TikTok: Why Trump’s victory over Huawei could be bad news for the video app

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“We have convinced many countries, and I have done it myself for the most part, not to use Huawei because we think it is a security risk,” Trump said at a conference. press at the White House on Tuesday. Earlier today, the British government announced it was reversing the decision to allow Huawei to build parts of its new 5G mobile network. As part of the announcement, all of Huawei’s existing 5G equipment is to be ripped off – virtually eliminating the business from a large Western market.

The overthrow of the United Kingdom is at least a symbolic victory for a White House which has at times struggled to persuade its allies of the alleged security risks of using Chinese technology. And now it can embolden Trump as he questions whether to crack down on TikTok, an app that some policymakers say is a threat to national security, even though experts say there is little evidence concrete. (Trump’s pressure to ban TikTok would have a precedent; earlier this month, India said it would ban the app, among other things, after a bloody border clash involving Indian and Chinese forces.)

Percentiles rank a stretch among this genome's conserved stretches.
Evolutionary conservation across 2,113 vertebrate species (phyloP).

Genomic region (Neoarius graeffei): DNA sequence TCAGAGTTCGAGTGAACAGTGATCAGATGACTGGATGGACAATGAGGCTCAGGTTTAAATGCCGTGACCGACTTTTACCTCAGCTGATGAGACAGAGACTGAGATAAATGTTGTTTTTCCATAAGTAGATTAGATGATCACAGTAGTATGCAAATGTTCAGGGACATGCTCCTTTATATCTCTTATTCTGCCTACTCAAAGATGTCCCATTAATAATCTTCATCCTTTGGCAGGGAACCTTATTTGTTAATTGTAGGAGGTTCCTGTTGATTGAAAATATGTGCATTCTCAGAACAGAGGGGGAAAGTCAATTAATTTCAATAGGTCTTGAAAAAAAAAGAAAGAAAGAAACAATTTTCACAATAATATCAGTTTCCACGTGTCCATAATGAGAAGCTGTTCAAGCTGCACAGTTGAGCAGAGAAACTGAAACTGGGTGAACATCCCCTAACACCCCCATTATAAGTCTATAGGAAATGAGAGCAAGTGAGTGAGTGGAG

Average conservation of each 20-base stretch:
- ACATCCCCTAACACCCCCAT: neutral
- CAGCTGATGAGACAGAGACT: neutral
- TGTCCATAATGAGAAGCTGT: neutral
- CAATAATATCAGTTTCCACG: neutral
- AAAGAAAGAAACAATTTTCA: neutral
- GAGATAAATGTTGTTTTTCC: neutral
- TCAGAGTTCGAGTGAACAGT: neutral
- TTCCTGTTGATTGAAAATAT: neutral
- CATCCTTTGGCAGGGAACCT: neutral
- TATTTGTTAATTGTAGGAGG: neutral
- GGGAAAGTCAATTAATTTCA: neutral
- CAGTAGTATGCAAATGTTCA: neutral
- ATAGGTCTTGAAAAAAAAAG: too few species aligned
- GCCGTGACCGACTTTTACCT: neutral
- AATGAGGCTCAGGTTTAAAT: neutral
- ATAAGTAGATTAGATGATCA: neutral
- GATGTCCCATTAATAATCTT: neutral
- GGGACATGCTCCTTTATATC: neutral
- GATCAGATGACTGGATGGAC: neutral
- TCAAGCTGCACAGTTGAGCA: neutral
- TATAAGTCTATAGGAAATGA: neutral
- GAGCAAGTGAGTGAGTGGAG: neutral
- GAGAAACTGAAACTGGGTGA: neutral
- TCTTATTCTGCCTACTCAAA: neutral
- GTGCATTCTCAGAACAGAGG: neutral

Huawei and TikTok operate in very different industries – one is a telecommunications company dealing with a complex global supply chain and the other is a social app popular with teenagers. But the telecommunications equipment maker’s experience with the Trump administration suggests what may be in store for social media enforcement – ranging from public criticism by government officials and further regulatory scrutiny to legislation. seeking to lock it from the US market, where consumers have downloaded TikTok more than 165 million times.

In a statement, TikTok’s chief public policy officer, Michael Beckerman, said there is currently a lot of “misinformation about TikTok”. The company “stores data from US users in Virginia, with a backup in Singapore, and we are working to minimize access between regions,” he said.. “We welcome conversations with legislators who want to understand our business”,

TikTok has taken care to distance itself from China by designating its recently hired US CEO and arguing that it stores data for American users on servers based in the United States. It also announced possible changes in its corporate structure that could further increase its independence from its Chinese parent company, ByteDance.

Huawei did not immediately respond to a request for comment, but it always denied that it poses a risk of spying. The company insisted on challenging any attempt by the Chinese government to acquire customer data.